Lettuce Seeds Sowing Instructions:
A traditional oak-leaf lettuce- very high yielding.
It’s increasingly difficult to find good quality, fresh lettuce in the supermarkets. Lettuce is easy to grow and with a little planning, you can eat it fresh for 9 months of the year.
There are four main types of lettuce. The first three (butterhead, cos and crisphead) form hearts at their centre and are usually grown as proper heads of lettuce. They take longer to mature. The fourth type (loose-leaf/’cut-and-come-again’) doesn’t form a heart and is therefore generally grown as a ‘cut-and-come-again’ crop, where leaves are cut as required. We cover the fourth type in ourSalad Leavessection.
March to August
May to October
Salad leaves can be sown outside from April to August and in a polytunnel or glasshouse from January to October.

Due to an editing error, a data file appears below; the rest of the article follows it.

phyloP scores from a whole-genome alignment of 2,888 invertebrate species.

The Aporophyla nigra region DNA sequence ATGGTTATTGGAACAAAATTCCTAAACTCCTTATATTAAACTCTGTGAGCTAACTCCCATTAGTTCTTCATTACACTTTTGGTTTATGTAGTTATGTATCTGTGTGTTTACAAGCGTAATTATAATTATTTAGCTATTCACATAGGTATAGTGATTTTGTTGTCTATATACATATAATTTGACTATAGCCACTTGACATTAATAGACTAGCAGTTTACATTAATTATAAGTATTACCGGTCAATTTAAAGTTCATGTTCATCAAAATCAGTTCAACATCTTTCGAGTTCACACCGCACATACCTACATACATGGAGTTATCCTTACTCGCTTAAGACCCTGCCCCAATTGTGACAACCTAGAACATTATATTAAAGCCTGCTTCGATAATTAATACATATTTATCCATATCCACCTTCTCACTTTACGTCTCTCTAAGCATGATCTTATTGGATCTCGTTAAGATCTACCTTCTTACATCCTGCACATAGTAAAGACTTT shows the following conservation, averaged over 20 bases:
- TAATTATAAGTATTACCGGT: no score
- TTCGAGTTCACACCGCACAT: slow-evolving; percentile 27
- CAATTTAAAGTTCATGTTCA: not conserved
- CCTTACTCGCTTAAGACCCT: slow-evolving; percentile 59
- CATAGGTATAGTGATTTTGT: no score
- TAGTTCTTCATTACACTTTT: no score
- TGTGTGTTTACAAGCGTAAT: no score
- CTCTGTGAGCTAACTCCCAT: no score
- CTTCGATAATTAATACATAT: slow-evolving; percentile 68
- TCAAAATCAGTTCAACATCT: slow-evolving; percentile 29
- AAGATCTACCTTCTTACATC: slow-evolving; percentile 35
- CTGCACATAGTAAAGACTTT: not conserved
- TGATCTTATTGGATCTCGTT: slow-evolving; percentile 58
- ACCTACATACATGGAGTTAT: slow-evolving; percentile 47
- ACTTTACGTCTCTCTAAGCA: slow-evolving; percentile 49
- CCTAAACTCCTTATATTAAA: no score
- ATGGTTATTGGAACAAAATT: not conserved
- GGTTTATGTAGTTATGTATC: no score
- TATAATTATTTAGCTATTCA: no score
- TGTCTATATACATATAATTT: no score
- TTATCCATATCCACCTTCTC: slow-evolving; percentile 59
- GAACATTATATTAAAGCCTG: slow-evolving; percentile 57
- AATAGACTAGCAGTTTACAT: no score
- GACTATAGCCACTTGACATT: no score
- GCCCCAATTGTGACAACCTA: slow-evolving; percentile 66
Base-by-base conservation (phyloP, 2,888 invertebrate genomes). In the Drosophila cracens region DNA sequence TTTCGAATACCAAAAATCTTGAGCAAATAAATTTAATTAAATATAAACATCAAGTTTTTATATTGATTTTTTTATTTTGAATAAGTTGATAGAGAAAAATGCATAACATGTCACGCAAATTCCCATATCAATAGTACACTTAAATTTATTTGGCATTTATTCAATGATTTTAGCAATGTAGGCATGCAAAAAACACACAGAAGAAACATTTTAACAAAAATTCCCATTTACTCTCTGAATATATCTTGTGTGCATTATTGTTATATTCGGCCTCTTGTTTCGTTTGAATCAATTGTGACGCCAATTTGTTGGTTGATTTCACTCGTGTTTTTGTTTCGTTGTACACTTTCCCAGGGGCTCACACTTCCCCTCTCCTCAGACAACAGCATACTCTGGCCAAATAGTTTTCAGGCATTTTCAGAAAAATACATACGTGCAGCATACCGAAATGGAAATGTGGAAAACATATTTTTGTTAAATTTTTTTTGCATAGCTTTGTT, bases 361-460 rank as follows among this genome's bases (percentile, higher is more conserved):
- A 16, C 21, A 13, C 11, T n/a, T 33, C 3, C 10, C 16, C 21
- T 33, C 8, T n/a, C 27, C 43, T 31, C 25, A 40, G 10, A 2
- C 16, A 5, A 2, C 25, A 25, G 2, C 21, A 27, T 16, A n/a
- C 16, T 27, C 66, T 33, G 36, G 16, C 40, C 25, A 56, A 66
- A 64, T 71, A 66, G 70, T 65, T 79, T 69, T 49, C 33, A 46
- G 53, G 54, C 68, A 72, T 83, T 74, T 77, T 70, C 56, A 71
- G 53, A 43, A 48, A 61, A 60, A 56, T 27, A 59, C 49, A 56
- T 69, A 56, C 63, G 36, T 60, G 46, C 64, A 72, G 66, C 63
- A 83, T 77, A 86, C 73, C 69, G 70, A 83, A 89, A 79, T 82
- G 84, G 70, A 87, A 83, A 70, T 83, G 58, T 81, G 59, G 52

For best results we recommend sowing direct into the soil – they can be sown in modules and transplanted, but this often results in them flowering (bolting).
Sow the seed thinly 1cm deep in rows 15cm apart.
You will need to sow regularly if you want a continuous supply of salad – every 2 or 3 weeks – as they often bolt after 2 or 3 harvests.
If you have decided to transplant, plant every 10cm in rows 15cm apart.
Leaf salads grow quickly and can be ready for cutting in as little as three weeks.
Don’t allow the soil to dry out as this will encourage bolting.
Weed when the plants are small as you don’t want weeds in your cut salads.
You can harvest the leaves as soon as they are big enough to eat.
Cut with scissors at around 5cm above soil level – they will grow back in as little as a week.
Cut until they bolt – they can still be eaten at this stage though they might be a bit tough and strong tasting.
Generally, for spring and early summer sowings you get 2 or 3 cuts before they bolt; later summer sowings can last over the winter.
Once they have bolted pull them out of the ground.
Visit the GIY Veg directory for more growing details and tips.